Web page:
Breeding ecology of Little Tern 1: Egg laying and hatching
The Little Tern (Sterna albifrons) is a small, slender and streamlined bird with a pair of narrow, sharp-pointed wings and forked tail (above). These adapt it well to a swift and graceful flight as well as plunge-diving for fish from a height above the water. The white belly helps to reduce its conspicuousness to underwater prey when the bird is flying over the water foraging.
As with most terns, there is courtship feeding when the male brings fish to feed the female. The pair may also indulge in aerial displays.
Once the pair has bonded and copulation occurs, the eggs are laid on a bare depression in the sand. A full clutch is three but usually only two eggs are laid (below). Both parents help in incubation and brooding. Whenever a parent bird arrives at the nest it will inspect the eggs and position them carefully before settling down to incubate them (below). Incubation usually lasts from 21 to 30 days. When hatched, the chick has its eyes closed (below left). The skin is clearly pink as the down feathers have yet to burst out of their sheaths. Within a few hours the chick dries up and begins to move about and by the next day it is totally covered with down feathers (below right). They are thus semi-precocial. The eggs are cryptic as they are thickly spotted with dark brown and pale lavender. However, with hatching the whitish inner surfaces of these egg shells can easily compromise the camouflage and attract the attention of predators. Thus they are removed as soon as possible and dumped some distance away (below).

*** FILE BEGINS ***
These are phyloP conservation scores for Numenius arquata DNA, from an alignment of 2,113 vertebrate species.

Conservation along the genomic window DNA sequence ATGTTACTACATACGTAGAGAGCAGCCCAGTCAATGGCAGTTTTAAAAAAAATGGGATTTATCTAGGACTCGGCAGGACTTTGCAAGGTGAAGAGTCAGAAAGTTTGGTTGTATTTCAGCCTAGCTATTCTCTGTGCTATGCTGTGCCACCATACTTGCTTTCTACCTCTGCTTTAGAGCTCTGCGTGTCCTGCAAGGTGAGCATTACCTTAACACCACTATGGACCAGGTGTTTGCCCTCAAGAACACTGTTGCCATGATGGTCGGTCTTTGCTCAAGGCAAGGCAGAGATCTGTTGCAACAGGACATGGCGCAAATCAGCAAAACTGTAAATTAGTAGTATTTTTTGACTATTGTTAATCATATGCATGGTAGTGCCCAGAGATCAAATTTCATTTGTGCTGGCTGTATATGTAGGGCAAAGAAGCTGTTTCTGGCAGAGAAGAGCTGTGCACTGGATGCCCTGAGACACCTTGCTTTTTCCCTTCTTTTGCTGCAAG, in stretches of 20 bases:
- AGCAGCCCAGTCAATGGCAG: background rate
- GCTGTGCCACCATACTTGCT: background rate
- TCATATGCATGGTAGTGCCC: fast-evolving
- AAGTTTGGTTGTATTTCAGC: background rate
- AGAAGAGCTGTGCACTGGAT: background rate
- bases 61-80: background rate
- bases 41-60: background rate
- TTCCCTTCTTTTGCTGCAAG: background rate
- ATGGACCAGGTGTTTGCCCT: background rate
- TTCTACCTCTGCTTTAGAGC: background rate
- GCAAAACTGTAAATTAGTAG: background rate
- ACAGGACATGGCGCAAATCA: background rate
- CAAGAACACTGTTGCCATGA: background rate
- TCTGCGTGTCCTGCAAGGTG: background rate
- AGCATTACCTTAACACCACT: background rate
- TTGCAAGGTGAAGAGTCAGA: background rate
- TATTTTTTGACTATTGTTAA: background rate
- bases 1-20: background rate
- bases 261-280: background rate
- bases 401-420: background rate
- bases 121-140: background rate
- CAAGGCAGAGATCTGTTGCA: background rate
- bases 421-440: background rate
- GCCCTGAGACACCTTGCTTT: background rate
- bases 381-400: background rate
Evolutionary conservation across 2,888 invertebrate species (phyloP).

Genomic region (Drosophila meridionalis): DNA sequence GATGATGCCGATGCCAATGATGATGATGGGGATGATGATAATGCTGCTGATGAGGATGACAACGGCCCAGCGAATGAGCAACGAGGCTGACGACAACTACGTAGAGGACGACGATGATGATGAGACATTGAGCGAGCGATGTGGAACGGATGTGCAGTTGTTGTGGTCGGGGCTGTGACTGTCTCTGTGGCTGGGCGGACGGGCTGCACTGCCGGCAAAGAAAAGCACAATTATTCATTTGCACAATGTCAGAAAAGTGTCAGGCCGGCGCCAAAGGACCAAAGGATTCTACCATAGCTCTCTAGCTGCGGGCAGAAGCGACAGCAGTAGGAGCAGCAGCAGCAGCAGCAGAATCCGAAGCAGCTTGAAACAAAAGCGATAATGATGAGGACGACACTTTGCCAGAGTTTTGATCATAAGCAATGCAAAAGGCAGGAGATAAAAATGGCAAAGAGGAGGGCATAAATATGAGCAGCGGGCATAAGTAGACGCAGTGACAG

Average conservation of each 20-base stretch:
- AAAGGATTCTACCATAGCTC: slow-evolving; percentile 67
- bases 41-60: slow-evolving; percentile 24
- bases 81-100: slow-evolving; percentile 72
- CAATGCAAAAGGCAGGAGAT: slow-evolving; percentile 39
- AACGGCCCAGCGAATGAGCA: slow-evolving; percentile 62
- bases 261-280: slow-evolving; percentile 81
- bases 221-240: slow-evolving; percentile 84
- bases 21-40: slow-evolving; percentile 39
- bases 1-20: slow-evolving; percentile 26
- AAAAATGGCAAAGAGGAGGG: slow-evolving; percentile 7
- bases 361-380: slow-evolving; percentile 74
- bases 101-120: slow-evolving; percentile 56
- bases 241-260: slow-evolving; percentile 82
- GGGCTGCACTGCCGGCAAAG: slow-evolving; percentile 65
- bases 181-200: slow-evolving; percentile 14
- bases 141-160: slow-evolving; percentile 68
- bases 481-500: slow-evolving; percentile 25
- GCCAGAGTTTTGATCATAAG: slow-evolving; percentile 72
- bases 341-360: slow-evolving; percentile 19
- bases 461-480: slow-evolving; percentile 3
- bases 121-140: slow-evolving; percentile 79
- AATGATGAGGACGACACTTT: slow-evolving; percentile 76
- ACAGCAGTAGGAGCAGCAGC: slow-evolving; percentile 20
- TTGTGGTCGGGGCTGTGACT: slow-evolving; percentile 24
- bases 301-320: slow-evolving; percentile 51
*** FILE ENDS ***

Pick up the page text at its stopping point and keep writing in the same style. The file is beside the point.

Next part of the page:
Input and images by Dr Jonathan Cheah Weng Kwong.